John Sumser:            You know what, I think that’s a story that people tell. I’ve been working that way for 25 years and I have met all sorts of other people who are working that way. I don’t know any of those people who wouldn’t prefer to have a job. That’s extreme, I do know some who wouldn’t know what to do with a job, I wouldn’t know what to do with a job. A job in the sense that I’m working directly for a suitable company, but it’s not the norm, it’s not the norm. Most of the people I encounter who are working as continent, work, high paid contingent workers, are sort of in a very long job hunt.

Stacey Harris:            Some people get used to that and some people see it …. I think that’s a much longer conversation about …

John Sumser:            Yes, it is. Yes, it is.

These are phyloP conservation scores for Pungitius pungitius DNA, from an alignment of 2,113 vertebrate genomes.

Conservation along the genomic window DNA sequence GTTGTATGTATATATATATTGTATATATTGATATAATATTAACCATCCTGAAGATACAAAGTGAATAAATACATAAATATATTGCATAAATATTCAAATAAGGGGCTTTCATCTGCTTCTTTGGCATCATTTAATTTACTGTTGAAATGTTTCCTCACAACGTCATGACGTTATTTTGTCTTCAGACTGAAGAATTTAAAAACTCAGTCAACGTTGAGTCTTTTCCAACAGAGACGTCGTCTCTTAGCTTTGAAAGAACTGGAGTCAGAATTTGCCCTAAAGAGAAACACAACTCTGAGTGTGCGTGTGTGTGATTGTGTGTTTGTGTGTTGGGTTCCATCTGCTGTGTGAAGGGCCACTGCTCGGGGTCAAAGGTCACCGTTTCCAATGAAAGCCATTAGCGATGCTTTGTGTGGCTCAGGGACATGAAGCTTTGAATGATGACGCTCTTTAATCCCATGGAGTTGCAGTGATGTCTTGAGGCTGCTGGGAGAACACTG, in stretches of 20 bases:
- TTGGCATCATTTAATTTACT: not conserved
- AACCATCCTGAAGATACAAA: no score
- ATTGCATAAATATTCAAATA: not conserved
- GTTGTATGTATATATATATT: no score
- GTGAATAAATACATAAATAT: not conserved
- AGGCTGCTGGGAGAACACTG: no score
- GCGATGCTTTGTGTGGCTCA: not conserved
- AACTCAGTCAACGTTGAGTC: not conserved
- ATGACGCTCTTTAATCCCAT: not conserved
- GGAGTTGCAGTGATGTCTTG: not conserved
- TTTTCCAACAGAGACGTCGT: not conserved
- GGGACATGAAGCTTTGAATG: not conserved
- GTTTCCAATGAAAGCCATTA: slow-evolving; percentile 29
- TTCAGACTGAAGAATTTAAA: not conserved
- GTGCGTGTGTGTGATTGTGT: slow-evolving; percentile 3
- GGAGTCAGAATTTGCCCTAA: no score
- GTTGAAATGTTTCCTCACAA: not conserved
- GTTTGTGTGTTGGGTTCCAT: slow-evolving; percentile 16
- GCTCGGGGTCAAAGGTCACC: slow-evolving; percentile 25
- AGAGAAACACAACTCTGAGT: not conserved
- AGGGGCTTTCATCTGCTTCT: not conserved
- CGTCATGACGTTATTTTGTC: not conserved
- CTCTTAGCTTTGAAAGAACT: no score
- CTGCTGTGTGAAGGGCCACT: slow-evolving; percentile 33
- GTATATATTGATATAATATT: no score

Stacey Harris:            … this new economy. I think that bringing in what’s happening with Marcus Buckingham actually might shed some light on this. The conversation that Bill brought out in his article on TMBC and the Marcus Buckingham organizations platform, which is based off of their strengths assessment. Which is Marcus Buckinghams assessment tool that he created from his OD work in his previous work over at Gallup. That really is focused not on fixing competency issues or identifying performance issues, it’s focused on identifying the strengths of the people within your organization. With that identification of strengths then you can start to build development programs. You can start to have people make assessments about where people would go in an organization. This idea of identifying peoples skills, capabilities, and strengths, adds a lot more to this vision, I think, of contingent workers who have a set of skill sets that they can leverage over time.